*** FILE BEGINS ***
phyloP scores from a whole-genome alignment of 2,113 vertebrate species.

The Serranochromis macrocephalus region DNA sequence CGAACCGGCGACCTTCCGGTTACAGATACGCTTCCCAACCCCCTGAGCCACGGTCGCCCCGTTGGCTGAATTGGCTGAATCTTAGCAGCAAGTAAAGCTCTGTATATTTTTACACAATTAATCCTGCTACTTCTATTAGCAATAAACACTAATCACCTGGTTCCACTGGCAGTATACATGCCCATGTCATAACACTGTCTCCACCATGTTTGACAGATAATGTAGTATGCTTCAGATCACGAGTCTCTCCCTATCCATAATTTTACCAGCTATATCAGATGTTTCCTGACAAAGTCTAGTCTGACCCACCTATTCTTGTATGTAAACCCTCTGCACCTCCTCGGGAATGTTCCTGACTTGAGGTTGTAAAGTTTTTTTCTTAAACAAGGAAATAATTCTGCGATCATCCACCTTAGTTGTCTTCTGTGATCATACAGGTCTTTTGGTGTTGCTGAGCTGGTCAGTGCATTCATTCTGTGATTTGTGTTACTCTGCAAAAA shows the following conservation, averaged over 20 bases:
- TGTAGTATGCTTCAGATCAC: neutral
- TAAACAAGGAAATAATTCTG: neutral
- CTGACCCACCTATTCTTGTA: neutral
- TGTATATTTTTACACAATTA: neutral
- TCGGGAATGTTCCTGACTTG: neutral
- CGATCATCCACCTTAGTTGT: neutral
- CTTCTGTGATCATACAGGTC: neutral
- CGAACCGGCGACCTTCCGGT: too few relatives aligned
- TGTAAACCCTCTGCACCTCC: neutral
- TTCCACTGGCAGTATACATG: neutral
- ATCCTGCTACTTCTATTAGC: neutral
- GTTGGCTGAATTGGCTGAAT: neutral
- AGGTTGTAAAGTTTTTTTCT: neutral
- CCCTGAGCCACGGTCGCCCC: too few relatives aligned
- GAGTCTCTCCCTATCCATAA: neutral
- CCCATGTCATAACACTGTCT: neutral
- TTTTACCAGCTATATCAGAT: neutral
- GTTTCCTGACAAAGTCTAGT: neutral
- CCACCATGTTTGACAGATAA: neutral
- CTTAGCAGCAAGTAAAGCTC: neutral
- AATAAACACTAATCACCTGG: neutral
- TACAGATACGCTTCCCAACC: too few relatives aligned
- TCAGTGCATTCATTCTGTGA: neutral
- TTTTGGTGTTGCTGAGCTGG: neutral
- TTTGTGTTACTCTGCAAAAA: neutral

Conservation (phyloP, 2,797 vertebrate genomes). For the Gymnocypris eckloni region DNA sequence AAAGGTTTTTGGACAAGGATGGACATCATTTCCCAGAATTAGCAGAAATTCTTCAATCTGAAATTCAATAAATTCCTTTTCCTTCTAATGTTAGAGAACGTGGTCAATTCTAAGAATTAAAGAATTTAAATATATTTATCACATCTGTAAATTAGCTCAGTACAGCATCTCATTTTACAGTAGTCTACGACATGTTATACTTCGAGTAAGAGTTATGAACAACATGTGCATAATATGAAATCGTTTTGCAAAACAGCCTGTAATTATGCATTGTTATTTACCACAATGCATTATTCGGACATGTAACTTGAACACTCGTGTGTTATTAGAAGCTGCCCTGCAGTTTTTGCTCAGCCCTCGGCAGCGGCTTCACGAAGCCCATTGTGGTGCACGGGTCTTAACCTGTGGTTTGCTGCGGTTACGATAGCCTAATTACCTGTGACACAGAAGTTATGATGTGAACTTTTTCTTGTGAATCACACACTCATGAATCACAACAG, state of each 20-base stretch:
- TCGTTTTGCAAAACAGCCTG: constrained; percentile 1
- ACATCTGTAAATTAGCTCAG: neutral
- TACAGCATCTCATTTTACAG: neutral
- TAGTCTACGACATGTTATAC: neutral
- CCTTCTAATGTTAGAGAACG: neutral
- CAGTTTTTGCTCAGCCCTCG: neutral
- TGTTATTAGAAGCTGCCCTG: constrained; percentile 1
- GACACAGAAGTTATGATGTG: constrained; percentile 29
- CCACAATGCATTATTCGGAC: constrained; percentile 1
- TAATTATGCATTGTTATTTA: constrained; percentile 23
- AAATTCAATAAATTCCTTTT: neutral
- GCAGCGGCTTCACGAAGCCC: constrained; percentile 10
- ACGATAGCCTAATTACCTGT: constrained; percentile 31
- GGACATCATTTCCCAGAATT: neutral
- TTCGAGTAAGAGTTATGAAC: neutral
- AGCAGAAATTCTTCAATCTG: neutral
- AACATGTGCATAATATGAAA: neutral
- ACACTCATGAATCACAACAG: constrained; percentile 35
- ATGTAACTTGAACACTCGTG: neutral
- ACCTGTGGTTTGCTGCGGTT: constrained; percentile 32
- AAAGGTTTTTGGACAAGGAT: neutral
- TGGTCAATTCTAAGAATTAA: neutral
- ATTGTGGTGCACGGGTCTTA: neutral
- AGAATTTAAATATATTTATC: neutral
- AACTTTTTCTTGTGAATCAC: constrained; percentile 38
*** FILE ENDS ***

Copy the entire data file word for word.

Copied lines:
phyloP scores from a whole-genome alignment of 2,113 vertebrate species.

The Serranochromis macrocephalus region DNA sequence CGAACCGGCGACCTTCCGGTTACAGATACGCTTCCCAACCCCCTGAGCCACGGTCGCCCCGTTGGCTGAATTGGCTGAATCTTAGCAGCAAGTAAAGCTCTGTATATTTTTACACAATTAATCCTGCTACTTCTATTAGCAATAAACACTAATCACCTGGTTCCACTGGCAGTATACATGCCCATGTCATAACACTGTCTCCACCATGTTTGACAGATAATGTAGTATGCTTCAGATCACGAGTCTCTCCCTATCCATAATTTTACCAGCTATATCAGATGTTTCCTGACAAAGTCTAGTCTGACCCACCTATTCTTGTATGTAAACCCTCTGCACCTCCTCGGGAATGTTCCTGACTTGAGGTTGTAAAGTTTTTTTCTTAAACAAGGAAATAATTCTGCGATCATCCACCTTAGTTGTCTTCTGTGATCATACAGGTCTTTTGGTGTTGCTGAGCTGGTCAGTGCATTCATTCTGTGATTTGTGTTACTCTGCAAAAA shows the following conservation, averaged over 20 bases:
- TGTAGTATGCTTCAGATCAC: neutral
- TAAACAAGGAAATAATTCTG: neutral
- CTGACCCACCTATTCTTGTA: neutral
- TGTATATTTTTACACAATTA: neutral
- TCGGGAATGTTCCTGACTTG: neutral
- CGATCATCCACCTTAGTTGT: neutral
- CTTCTGTGATCATACAGGTC: neutral
- CGAACCGGCGACCTTCCGGT: too few relatives aligned
- TGTAAACCCTCTGCACCTCC: neutral
- TTCCACTGGCAGTATACATG: neutral
- ATCCTGCTACTTCTATTAGC: neutral
- GTTGGCTGAATTGGCTGAAT: neutral
- AGGTTGTAAAGTTTTTTTCT: neutral
- CCCTGAGCCACGGTCGCCCC: too few relatives aligned
- GAGTCTCTCCCTATCCATAA: neutral
- CCCATGTCATAACACTGTCT: neutral
- TTTTACCAGCTATATCAGAT: neutral
- GTTTCCTGACAAAGTCTAGT: neutral
- CCACCATGTTTGACAGATAA: neutral
- CTTAGCAGCAAGTAAAGCTC: neutral
- AATAAACACTAATCACCTGG: neutral
- TACAGATACGCTTCCCAACC: too few relatives aligned
- TCAGTGCATTCATTCTGTGA: neutral
- TTTTGGTGTTGCTGAGCTGG: neutral
- TTTGTGTTACTCTGCAAAAA: neutral

Conservation (phyloP, 2,797 vertebrate genomes). For the Gymnocypris eckloni region DNA sequence AAAGGTTTTTGGACAAGGATGGACATCATTTCCCAGAATTAGCAGAAATTCTTCAATCTGAAATTCAATAAATTCCTTTTCCTTCTAATGTTAGAGAACGTGGTCAATTCTAAGAATTAAAGAATTTAAATATATTTATCACATCTGTAAATTAGCTCAGTACAGCATCTCATTTTACAGTAGTCTACGACATGTTATACTTCGAGTAAGAGTTATGAACAACATGTGCATAATATGAAATCGTTTTGCAAAACAGCCTGTAATTATGCATTGTTATTTACCACAATGCATTATTCGGACATGTAACTTGAACACTCGTGTGTTATTAGAAGCTGCCCTGCAGTTTTTGCTCAGCCCTCGGCAGCGGCTTCACGAAGCCCATTGTGGTGCACGGGTCTTAACCTGTGGTTTGCTGCGGTTACGATAGCCTAATTACCTGTGACACAGAAGTTATGATGTGAACTTTTTCTTGTGAATCACACACTCATGAATCACAACAG, state of each 20-base stretch:
- TCGTTTTGCAAAACAGCCTG: constrained; percentile 1
- ACATCTGTAAATTAGCTCAG: neutral
- TACAGCATCTCATTTTACAG: neutral
- TAGTCTACGACATGTTATAC: neutral
- CCTTCTAATGTTAGAGAACG: neutral
- CAGTTTTTGCTCAGCCCTCG: neutral
- TGTTATTAGAAGCTGCCCTG: constrained; percentile 1
- GACACAGAAGTTATGATGTG: constrained; percentile 29
- CCACAATGCATTATTCGGAC: constrained; percentile 1
- TAATTATGCATTGTTATTTA: constrained; percentile 23
- AAATTCAATAAATTCCTTTT: neutral
- GCAGCGGCTTCACGAAGCCC: constrained; percentile 10
- ACGATAGCCTAATTACCTGT: constrained; percentile 31
- GGACATCATTTCCCAGAATT: neutral
- TTCGAGTAAGAGTTATGAAC: neutral
- AGCAGAAATTCTTCAATCTG: neutral
- AACATGTGCATAATATGAAA: neutral
- ACACTCATGAATCACAACAG: constrained; percentile 35
- ATGTAACTTGAACACTCGTG: neutral
- ACCTGTGGTTTGCTGCGGTT: constrained; percentile 32
- AAAGGTTTTTGGACAAGGAT: neutral
- TGGTCAATTCTAAGAATTAA: neutral
- ATTGTGGTGCACGGGTCTTA: neutral
- AGAATTTAAATATATTTATC: neutral
- AACTTTTTCTTGTGAATCAC: constrained; percentile 38